Books in Brief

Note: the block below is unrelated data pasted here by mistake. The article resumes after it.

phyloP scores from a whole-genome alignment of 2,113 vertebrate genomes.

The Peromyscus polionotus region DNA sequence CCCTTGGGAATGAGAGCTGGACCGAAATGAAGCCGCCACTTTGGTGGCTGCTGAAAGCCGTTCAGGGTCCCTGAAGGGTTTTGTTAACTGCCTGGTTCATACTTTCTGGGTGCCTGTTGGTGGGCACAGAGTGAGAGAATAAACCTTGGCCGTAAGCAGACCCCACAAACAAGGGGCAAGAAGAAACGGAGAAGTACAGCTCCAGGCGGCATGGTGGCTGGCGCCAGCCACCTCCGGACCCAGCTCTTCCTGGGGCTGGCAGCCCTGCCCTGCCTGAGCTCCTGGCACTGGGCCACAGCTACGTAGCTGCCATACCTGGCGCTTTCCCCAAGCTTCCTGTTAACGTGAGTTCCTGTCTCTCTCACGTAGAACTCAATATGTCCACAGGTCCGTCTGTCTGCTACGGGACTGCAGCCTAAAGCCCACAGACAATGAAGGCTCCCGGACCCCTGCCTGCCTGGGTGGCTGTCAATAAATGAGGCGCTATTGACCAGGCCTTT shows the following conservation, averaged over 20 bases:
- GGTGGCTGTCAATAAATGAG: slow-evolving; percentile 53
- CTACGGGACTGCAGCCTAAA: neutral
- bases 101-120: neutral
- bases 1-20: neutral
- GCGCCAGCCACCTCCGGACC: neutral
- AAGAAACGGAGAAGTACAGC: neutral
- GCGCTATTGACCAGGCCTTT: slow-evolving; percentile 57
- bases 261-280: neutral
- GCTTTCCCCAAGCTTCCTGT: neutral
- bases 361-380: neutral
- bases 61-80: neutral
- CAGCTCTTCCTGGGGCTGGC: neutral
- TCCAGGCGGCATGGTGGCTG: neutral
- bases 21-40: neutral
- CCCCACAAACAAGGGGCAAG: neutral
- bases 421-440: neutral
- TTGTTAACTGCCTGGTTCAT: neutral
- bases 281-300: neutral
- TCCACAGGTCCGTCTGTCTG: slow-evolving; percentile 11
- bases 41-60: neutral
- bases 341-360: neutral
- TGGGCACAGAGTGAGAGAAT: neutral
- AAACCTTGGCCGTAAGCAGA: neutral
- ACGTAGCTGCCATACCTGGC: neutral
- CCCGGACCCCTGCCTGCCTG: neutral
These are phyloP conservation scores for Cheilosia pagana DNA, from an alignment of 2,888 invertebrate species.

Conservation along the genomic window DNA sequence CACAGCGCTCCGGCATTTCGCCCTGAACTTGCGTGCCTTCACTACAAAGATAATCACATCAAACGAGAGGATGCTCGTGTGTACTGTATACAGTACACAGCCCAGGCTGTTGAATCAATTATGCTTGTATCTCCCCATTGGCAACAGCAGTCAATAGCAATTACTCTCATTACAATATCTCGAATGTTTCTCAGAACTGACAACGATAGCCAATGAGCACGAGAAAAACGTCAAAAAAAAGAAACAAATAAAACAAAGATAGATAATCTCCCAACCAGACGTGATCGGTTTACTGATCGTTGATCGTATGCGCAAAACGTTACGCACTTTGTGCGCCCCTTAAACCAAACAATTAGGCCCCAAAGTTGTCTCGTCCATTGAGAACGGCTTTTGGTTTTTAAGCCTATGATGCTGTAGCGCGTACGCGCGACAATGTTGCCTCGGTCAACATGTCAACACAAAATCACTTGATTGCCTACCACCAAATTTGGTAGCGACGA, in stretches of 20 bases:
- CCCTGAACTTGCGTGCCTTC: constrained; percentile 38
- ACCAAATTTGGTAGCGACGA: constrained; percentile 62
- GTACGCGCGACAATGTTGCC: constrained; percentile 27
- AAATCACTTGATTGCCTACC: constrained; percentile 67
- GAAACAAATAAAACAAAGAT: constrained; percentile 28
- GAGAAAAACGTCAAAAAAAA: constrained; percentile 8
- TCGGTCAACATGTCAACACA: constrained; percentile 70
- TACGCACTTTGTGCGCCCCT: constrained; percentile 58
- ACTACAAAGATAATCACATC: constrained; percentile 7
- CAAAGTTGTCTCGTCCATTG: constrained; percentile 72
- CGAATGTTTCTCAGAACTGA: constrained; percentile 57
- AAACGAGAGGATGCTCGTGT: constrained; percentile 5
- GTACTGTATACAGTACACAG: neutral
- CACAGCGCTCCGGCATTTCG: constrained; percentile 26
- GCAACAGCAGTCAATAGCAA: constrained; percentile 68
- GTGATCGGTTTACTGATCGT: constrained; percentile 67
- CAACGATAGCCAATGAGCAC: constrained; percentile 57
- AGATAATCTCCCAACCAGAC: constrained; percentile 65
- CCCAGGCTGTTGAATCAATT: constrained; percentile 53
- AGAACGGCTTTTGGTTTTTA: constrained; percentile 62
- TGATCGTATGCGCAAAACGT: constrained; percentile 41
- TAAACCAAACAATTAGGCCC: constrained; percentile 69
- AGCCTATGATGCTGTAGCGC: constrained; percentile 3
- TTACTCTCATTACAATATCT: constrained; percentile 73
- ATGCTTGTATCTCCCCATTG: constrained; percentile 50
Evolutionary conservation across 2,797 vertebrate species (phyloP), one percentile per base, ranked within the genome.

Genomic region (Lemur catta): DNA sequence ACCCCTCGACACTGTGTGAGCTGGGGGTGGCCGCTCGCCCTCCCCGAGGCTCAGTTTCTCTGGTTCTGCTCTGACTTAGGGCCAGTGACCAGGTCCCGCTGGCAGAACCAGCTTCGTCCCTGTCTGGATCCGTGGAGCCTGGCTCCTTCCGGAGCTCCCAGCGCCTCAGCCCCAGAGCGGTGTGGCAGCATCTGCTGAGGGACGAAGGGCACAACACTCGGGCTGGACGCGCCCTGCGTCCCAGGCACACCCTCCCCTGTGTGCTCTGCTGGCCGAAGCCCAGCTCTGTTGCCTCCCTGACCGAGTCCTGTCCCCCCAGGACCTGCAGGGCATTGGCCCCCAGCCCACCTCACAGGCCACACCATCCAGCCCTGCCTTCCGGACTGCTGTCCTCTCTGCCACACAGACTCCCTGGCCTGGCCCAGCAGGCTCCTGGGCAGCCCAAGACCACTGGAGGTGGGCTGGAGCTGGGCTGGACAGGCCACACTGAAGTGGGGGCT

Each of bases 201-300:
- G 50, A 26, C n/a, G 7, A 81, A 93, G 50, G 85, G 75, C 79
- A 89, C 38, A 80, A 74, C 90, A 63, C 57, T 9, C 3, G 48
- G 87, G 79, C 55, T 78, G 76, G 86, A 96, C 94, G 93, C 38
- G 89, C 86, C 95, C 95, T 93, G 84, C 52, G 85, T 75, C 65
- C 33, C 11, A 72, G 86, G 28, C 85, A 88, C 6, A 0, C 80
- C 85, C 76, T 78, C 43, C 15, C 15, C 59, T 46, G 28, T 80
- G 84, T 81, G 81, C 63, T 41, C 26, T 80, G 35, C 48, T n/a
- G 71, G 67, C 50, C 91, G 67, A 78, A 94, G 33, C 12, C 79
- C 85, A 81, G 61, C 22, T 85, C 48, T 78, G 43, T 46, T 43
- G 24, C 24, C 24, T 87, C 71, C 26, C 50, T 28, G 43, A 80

Stalin’s Englishman: Guy Burgess, the Cold War, and the Cambridge Spy Ring, by Andrew Lownie (New York: St. Martin’s Press; 433 pp., $29.99).  This book, the first full biography of the most important of the Cambridge spies, is also a first-rate work of social and intellectual history and a highly successful character study of a man who lived, Andrew Lownie concludes, various parallel lives, not a double one.  A descendant of Huguenot immigrants and the son of an officer in the British navy who failed to make flag rank, Burgess—also a graduate of Eton and Cambridge and a London clubman who moved in the highest social and intellectual circles and positioned himself critically in the Foreign Office—seemed the quintessential product of the British establishment.  Though his work as a spy for the Soviet Union appears not to have been terribly damaging, his betrayal of his country delivered a psychological shock that lingers today.  Why did he do what he did?  A personal friend remarked that “The very existence of a secret service was for Guy a challenge to curiosity.”  Yet Burgess knew little about the Soviet Union, while, according to Harold Nicolson (one of his innumerable lovers), “He publicly announced his sympathies with communism and yet he heartily disliked the Russians.”  In exile in Moscow after his flight from...

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